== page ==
New Zealand - A General History And Collection Of Voyages And Travels - Volume 14 - By Robert Kerr









































































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    [1] The reader is desired to remember, that F. placed at a note refers
    to Forster's Observations; G.F. to - Page 60
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[1] The Reader Is Desired To Remember, That F. Placed At A Note Refers To Forster's Observations; G.F. To The Younger Forster's Account Of The Voyage; And W. To Mr Wales' Works.

For notes signed E. the editor, as formerly, must hold himself responsible.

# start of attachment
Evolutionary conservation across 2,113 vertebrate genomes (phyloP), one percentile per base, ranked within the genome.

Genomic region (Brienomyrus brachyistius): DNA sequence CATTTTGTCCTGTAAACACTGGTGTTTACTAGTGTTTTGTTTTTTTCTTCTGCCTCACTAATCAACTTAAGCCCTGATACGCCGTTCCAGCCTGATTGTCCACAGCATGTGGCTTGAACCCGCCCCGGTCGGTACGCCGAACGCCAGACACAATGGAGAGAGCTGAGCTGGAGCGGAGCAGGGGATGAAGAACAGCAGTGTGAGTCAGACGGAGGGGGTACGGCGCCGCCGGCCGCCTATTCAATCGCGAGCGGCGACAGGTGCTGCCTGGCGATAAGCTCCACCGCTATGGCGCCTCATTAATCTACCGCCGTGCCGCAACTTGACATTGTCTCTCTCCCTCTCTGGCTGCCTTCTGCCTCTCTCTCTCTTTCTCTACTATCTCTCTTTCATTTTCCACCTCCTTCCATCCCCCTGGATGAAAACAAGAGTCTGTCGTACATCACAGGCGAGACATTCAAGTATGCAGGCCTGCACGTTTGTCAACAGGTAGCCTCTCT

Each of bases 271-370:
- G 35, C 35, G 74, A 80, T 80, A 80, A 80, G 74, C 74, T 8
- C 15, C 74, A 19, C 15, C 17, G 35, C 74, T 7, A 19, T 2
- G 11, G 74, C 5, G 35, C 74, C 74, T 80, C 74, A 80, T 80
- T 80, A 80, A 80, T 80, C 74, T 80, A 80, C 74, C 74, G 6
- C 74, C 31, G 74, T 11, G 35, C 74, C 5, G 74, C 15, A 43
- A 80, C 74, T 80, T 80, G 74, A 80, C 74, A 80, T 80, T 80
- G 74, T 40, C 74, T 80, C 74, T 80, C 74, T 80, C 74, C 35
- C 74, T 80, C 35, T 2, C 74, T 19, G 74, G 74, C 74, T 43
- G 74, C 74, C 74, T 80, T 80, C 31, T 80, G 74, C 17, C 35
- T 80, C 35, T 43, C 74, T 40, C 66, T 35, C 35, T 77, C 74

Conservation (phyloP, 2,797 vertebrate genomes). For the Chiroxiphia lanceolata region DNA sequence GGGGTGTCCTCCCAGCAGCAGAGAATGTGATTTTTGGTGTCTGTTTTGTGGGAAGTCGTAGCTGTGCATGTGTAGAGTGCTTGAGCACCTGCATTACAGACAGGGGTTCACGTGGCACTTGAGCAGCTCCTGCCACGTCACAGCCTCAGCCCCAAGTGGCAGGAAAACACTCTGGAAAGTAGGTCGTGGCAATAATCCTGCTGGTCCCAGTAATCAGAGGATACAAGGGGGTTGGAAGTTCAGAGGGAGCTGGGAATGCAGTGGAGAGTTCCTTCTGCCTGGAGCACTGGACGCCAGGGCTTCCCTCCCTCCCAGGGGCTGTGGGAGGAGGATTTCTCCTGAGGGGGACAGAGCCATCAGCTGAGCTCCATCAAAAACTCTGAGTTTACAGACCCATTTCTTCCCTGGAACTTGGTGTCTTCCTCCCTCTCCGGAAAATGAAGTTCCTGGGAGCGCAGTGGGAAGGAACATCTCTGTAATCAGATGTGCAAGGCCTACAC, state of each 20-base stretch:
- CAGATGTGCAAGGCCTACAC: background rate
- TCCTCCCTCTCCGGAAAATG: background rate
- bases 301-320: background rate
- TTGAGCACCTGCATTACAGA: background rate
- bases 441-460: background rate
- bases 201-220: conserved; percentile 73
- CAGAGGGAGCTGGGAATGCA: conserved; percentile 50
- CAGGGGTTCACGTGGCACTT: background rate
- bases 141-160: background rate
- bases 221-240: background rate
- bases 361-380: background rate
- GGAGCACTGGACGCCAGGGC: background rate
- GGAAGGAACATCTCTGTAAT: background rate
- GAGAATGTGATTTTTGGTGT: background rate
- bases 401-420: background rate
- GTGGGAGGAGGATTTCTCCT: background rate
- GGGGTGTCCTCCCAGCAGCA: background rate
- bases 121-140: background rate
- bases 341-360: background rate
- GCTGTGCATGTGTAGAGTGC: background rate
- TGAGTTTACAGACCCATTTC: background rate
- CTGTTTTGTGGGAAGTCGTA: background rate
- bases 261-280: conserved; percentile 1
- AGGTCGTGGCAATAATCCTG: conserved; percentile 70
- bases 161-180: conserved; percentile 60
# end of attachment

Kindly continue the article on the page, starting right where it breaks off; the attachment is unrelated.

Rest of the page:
Thus much was thought advisable to save unnecessary repetition. This opportunity is taken of stating some circumstances respecting the two former works, of consequence to the parties concerned, and not uninteresting to the general reader. We are informed in the preface to G.F.'s work, that when his father was sent out to accompany Captain Cook as a naturalist, no particular rules were prescribed for his conduct, as they who appointed him conceived he would certainly endeavour to derive the greatest possible advantages to learning from his voyage; that he was only directed therefore, to exercise all his talents, and to extend his observations to every remarkable object; and that from him was expected a philosophical history of the voyage, on a plan which the learned world had not hitherto seen executed. His father, accordingly, he says, having performed the voyage, and collected his observations, in conformity to such opinion and expectations, proceeded, on his return home, to accomplish the remaining task allotted to him - writing the history of the voyage. It was first proposed, we are told, that a single narrative should be composed from his and Cook's papers, the important observations of each being inserted, and ascertained by appropriate marks. Forster, in consequence, received a part of Cook's journal, and drew up several sheets as a specimen; but this plan was soon desisted from, as it was thought more expedient that the two journals should be kept separate. In fartherance, then, of this design, it is said, an agreement was drawn up on the 13th of April, 1776, between Captain Cook and Mr Forster, in the presence, and with the signature, of the Earl of Sandwich, which specified the particular parts of the relations to be prepared by each, and confirmed to both, jointly, the gift of the valuable plates engraved at the expence of the Admiralty, and generously bestowed on these two gentlemen in equal shares.

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